Publications


  • 24-May-2013

    English

    Scaling-up Finance Mechanisms for Biodiversity

    This report examines six mechanisms that can be used to scale-up financing for biodiversity conservation and sustainable use and to help meet the 2011-20 Aichi Biodiversity Targets. The mechanisms are environmental fiscal reform, payments for ecosystem services, biodiversity offsets, green markets, biodiversity in climate change funding, and biodiversity in international development finance. Drawing on literature and more than 40 case studies worldwide, this book addresses the following questions: What are these mechanisms and how do they work? How much finance have they mobilised and what potential is there to scale this up? And what are the key design and implementation issues that need to be addressed so that governments can ensure these mechanisms are environmentally effective, economically efficient and distributionally equitable?

  • 23-May-2013

    English

    Green Growth in Cities

    This report synthesises the findings from six case studies of urban green growth policies, four at city level (Paris, Chicago, Stockholm, Kitakyushu) and two at the national level (China, Korea). It offers a definition of urban green growth and a framework for analysing how it might play out in different types of cities. It demonstrates the importance of urban policies for achieving national environmental policy goals and discusses the increased efficiency of policy intervention at the urban level. It identifies urban activities to reduce environmental impact that are most likely to contribute to the policy priorities of job creation, urban attractiveness, metro-regional supply of green products and services, and increased urban land values. It also provides guidance on addressing potential financing and governance challenges that may arise in pursuing urban green growth. Finally, the report offers a preliminary proposal for how green growth in cities could be measured.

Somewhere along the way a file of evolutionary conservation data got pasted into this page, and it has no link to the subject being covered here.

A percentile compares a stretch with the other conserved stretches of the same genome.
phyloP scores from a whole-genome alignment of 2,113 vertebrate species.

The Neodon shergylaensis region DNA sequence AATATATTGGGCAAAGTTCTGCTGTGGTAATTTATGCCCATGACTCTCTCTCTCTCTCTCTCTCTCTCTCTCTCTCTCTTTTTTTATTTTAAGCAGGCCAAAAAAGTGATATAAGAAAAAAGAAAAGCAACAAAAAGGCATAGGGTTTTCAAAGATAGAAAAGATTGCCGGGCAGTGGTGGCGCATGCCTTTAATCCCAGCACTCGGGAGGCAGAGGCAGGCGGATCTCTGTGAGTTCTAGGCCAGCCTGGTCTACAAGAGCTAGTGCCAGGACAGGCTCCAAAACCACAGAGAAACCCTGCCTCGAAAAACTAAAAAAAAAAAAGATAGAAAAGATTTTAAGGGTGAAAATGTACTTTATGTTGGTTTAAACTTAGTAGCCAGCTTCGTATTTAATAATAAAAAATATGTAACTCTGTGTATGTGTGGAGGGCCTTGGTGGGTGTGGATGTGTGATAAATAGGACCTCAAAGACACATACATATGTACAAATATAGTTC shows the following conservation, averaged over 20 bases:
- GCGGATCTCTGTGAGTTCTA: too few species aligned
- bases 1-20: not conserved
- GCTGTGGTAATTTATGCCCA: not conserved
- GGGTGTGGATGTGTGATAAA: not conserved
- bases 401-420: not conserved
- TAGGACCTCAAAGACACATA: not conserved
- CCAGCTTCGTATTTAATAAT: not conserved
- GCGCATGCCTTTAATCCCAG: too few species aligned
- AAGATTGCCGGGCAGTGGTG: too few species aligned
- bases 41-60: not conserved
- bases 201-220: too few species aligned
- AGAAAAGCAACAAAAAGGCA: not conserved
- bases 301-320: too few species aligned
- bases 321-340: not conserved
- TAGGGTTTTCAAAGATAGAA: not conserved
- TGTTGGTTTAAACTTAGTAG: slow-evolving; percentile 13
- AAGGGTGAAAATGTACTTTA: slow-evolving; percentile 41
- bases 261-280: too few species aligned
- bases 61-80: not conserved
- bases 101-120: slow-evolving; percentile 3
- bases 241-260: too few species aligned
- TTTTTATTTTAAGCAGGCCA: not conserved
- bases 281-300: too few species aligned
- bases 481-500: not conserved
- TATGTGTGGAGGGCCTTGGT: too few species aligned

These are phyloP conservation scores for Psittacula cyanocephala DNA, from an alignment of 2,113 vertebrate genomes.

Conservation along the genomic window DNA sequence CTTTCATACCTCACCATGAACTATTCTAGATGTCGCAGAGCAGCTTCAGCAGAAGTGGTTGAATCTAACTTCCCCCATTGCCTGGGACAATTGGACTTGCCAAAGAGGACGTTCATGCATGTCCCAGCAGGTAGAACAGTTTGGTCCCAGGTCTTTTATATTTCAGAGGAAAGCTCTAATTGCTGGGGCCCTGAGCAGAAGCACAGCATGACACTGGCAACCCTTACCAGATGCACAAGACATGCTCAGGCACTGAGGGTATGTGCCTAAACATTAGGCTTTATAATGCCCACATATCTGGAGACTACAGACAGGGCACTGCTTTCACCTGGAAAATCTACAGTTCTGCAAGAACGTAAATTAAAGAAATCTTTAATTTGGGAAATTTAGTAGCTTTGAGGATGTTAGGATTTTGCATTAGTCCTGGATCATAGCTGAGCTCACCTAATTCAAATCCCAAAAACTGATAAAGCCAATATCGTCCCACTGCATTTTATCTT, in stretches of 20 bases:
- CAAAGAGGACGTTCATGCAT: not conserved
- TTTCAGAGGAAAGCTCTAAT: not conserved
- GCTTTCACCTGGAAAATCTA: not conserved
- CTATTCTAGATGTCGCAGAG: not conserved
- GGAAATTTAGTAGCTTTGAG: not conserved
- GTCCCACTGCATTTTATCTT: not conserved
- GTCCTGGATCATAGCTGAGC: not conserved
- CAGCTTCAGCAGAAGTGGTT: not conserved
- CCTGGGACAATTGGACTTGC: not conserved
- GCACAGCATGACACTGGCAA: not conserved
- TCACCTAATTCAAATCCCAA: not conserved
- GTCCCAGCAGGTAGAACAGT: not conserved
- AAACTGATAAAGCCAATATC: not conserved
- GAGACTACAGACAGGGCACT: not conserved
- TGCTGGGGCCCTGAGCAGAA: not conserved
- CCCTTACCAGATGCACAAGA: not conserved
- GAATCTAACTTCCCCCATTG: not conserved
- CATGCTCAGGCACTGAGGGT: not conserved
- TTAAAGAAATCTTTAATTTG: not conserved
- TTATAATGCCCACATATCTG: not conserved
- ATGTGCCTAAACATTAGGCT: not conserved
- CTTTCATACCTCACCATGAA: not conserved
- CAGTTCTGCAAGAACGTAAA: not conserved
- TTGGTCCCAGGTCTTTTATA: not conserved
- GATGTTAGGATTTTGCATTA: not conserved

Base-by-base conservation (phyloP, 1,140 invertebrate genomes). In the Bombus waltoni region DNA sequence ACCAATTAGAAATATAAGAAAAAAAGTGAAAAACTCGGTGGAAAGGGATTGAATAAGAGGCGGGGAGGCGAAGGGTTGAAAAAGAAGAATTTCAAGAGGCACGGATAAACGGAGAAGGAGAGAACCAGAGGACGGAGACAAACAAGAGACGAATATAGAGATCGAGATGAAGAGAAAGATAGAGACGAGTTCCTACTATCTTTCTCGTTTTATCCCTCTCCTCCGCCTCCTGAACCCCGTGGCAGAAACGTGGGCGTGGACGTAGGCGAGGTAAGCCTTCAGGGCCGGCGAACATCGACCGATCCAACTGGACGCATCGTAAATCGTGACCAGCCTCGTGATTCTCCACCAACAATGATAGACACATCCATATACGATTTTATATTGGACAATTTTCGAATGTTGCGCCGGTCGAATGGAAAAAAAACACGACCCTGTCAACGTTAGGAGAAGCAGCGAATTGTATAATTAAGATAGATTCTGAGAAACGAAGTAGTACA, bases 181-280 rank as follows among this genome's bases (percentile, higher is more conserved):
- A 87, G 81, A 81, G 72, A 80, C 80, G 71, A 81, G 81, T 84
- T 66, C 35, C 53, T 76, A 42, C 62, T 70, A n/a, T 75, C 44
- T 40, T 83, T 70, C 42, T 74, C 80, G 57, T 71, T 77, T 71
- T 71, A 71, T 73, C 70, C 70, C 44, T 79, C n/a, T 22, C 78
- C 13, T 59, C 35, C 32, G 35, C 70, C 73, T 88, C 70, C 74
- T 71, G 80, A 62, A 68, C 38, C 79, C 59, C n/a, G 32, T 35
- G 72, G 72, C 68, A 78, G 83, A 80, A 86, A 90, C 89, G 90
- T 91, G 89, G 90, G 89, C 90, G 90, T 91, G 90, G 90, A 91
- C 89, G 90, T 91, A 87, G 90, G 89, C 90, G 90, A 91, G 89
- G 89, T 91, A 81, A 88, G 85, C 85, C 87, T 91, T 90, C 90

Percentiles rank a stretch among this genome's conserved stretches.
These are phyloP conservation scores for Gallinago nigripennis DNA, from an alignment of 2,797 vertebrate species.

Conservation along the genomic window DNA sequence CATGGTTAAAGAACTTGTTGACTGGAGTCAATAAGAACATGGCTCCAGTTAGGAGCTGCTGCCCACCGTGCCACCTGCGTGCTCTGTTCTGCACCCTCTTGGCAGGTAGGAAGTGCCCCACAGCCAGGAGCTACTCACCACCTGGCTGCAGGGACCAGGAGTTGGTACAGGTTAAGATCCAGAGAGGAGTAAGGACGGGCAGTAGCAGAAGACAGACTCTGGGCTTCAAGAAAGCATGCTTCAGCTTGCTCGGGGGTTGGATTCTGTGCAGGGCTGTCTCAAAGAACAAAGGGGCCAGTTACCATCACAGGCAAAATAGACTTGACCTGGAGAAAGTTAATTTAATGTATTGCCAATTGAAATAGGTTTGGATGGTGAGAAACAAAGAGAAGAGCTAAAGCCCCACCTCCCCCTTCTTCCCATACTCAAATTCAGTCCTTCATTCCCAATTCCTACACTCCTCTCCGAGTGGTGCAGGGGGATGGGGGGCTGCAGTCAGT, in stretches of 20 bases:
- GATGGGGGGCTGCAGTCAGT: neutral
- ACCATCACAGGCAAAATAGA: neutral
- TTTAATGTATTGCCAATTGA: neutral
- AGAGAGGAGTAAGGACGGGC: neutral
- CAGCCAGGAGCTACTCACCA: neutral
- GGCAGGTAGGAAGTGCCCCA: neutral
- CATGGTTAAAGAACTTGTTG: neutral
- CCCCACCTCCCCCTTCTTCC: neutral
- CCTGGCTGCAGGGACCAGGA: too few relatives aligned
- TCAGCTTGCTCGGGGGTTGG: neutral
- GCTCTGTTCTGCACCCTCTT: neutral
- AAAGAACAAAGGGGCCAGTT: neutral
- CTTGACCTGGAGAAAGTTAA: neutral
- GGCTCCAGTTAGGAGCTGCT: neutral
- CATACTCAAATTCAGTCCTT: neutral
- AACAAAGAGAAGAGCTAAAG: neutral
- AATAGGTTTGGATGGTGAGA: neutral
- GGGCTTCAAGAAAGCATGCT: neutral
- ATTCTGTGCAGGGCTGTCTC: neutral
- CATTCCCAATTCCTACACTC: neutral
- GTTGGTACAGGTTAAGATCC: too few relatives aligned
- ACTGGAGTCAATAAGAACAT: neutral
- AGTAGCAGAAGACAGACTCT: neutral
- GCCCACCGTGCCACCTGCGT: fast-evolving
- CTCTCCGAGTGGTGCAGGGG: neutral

• 23-May-2013

    English

    Energy Policies of IEA Countries: Finland 2013

    Finland’s economy is highly industrialised. Yet with over one-third of its territory located above the Arctic Circle, the country is largely rural and sparsely populated, except for its southern tip. With its energy-intensive industries and its cold climate, Finland’s energy consumption per capita is the highest in the IEA. Finland is highly dependent on imported fossil fuels, and energy policy is at the heart of the government’s concerns. The government’s energy strategy aims to strengthen Finland’s energy security, to move progressively towards a decarbonised economy, and to deepen its integration in the wider European market. Finland has a very ambitious renewable energy programme, with a view to producing 38% of its electricity from renewable sources by 2020. Finland is the most forested country in Europe; biomass will thus play a central role in meeting the target Finland is one of few IEA countries with plans to expand its nuclear capacity, and the Parliament has approved the construction of two more nuclear power plants. If all planned projects are completed, the share of electricity produced by nuclear could double by 2025, reaching around 60%. This would contribute to diversifying Finland’s energy security and meeting its low-carbon objectives. Also, Finland participates in the Baltic Energy Market Interconnection Plan (BEMIP), which aims to further regional integration through EU-supported infrastructure projects. This review analyses the energy policy challenges facing Finland, and provides sectoral studies and recommendations for further policy improvements. It is intended to help guide the country towards a more secure and sustainable energy future.

  • 22-May-2013

    English

    International Regulatory Co-operation: Case Studies, Vol. 3 - Transnational Private Regulation and Water Management

    The world is becoming increasingly global. This raises important challenges for regulatory processes which still largely emanate from domestic jurisdictions. In order to eliminate unnecessary regulatory divergences and to address the global challenges pertaining to systemic risks, the environment, and human health and safety, governments increasingly seek to better articulate regulations across borders and to ensure greater enforcement of rules. But, surprisingly, the gains that can be achieved through greater co-ordination of rules and their application across jurisdictions remain largely under-analysed.

    This volume complements the stocktaking report on International Regulatory Co-operation: Rules for a Global World by providing evidence on regulatory co-operation in the area of transboundary water management and through the fast development of transnational private regulation. 

  • 22-May-2013

    English

    Succeeding with Trade Reforms - The Role of Aid for Trade